- 34 mineworkers were gunned down by police during a protest on 16 August 2012 in a small town in the North West which has become known as the Marikana massacre.
- Ten people, including security guards and police officers, were killed in the run-up to the mass shooting.
- Eight years after the massacre, no one has been held accountable for the killings at the koppie.
Children of the mineworkers who were slain by police in what has become known as the Marikana massacre, have lost faith that those responsible for the death of their fathers will be held accountable.
The Socio-Economic Rights Institute of South Africa (Seri) held a webinar on Thursday to commemorate the eighth anniversary of the Marikana massacre.
On 16 August 2012, police opened fire on striking mineworkers at the then Lonmin Platinum's Marikana operations in the North West. 34 miners were killed.
To date, no arrests have been made in connection with the mass shooting.
News24 previously reported that 10 people, including security guards and police officers, were killed in the run-up to the mass shooting at two sites around a koppie where workers had gathered during their strike, demanding a minimum salary of R12 500 a month.
SERI invited the children of two of the massacred mineworkers, who both detailed their loss of trust in ever seeing justice being served for their fathers who were taken away from them at a young age.
Nowili Nungu, who was 13-years-old when her father was killed, recounted the difficulties she and her family went through after the massacre.
"It was a shattering moment to hear that we lost our beloved fathers," Nungu said.
"Life after losing them was so difficult. To have a single parent was not nice."
Nungu recalled the financial difficulties after losing a father who was the breadwinner in the house. Christmases were no longer about celebrations, but rather a decision to put food on the table over clothing or presents.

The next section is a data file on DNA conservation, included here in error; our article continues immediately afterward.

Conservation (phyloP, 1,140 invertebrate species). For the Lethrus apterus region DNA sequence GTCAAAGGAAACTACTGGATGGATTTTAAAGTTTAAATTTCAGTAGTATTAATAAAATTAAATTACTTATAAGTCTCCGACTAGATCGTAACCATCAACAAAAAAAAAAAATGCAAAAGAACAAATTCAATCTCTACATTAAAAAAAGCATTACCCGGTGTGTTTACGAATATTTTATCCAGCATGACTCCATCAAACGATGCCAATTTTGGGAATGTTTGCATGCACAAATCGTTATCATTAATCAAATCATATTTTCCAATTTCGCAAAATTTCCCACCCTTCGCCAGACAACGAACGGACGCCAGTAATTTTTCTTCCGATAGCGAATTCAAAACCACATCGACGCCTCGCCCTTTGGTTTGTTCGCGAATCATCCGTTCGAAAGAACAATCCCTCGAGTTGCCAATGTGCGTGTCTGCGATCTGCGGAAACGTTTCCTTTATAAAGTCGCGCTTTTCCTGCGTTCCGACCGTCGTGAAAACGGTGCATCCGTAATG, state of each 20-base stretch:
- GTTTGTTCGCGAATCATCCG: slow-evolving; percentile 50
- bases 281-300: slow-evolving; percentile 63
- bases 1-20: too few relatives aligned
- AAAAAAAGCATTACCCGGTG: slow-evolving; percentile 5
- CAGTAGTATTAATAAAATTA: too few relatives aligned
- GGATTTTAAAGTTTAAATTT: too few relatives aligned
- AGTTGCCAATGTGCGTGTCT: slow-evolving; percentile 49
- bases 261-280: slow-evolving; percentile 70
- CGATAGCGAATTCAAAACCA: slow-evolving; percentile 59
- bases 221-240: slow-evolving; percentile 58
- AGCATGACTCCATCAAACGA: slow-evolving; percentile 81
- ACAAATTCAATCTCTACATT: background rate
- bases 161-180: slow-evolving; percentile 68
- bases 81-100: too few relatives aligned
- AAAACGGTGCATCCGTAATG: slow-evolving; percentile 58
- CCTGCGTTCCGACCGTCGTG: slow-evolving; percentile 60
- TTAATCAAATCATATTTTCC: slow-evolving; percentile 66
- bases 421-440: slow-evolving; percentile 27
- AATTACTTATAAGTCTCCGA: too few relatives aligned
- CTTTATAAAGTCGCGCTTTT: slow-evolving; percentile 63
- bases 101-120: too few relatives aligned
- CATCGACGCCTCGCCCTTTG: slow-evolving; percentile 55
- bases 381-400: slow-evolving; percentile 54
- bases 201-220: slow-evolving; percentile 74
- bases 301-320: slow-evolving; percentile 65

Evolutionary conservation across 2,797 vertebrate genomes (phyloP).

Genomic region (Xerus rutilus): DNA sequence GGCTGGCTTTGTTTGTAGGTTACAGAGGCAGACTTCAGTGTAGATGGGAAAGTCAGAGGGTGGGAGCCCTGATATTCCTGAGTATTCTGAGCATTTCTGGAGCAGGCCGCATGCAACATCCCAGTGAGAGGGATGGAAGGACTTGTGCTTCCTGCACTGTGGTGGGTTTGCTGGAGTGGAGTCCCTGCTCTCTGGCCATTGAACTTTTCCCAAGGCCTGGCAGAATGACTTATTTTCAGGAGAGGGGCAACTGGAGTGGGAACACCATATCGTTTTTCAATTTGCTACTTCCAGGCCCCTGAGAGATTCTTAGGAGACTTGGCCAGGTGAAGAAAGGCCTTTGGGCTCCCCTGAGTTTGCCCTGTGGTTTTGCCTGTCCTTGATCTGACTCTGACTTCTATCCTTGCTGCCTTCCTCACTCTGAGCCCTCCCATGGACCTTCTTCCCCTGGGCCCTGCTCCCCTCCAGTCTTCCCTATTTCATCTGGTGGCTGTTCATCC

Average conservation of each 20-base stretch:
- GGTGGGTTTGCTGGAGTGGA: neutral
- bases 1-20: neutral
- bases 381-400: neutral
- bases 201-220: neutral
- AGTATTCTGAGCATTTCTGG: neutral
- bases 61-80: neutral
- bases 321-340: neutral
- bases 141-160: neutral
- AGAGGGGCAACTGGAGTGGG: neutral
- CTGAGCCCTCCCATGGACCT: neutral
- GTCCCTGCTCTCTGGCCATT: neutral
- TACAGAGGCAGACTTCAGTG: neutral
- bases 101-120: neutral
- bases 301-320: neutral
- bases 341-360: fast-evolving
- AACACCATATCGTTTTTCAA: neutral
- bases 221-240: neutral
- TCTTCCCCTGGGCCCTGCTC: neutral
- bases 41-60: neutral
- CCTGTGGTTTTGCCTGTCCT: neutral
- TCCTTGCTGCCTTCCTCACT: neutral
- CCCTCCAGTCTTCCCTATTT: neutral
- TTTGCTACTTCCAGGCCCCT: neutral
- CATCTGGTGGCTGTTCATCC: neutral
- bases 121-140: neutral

At the time, Nungu often thought about quitting school and finding a job to help her mother out. She would often cry when seeing friends interact with their fathers.
"I would cry and wish my dad was here when I saw other kids being dropped off [at school]."
Almost eight years after her dad died, Nungu said that justice had not been served.
"I expected to see someone jailed, someone convicted for taking my father's life."
"The government of South Africa has shown me that they promote murder; no one was held accountable and it all happened under their noses."
Sebolai Liau said he was 14-years-old when his father was "brutally killed by police".
"Life after that has never been easy and the fact that no one was ever [held] accountable really irritates me."
Liau said his life had been miserable since losing his father and perpetual thoughts of the people responsible for killing his father being able to continue with life unabated, made his "heart bleed".
He added that it was sad and disheartening that no one had ever been held accountable.
"I'm very disappointed in the South African government for being reluctant to deal with the matter, reluctant to hold those accountable," Liau said.
"I'm crying for justice to be served."
Axolile Nyotwala of the Social Justice Coalition said the culture of impunity which was seen in the Marikana massacre saga continued in South Africa and had also been experienced during the Covid-19 lockdown.
Notywala said government had failed; failed to fulfill promises, failed at governing, which forced the state to govern through police and other law enforcement.
He added that the lack of accountability and prosecution showed disdain for black lives in South Africa.
"We need to see politicians and those in leadership positions being criminally held for the actions that dehumanise and takes the lives of the poor and black people in the country," Notywala said.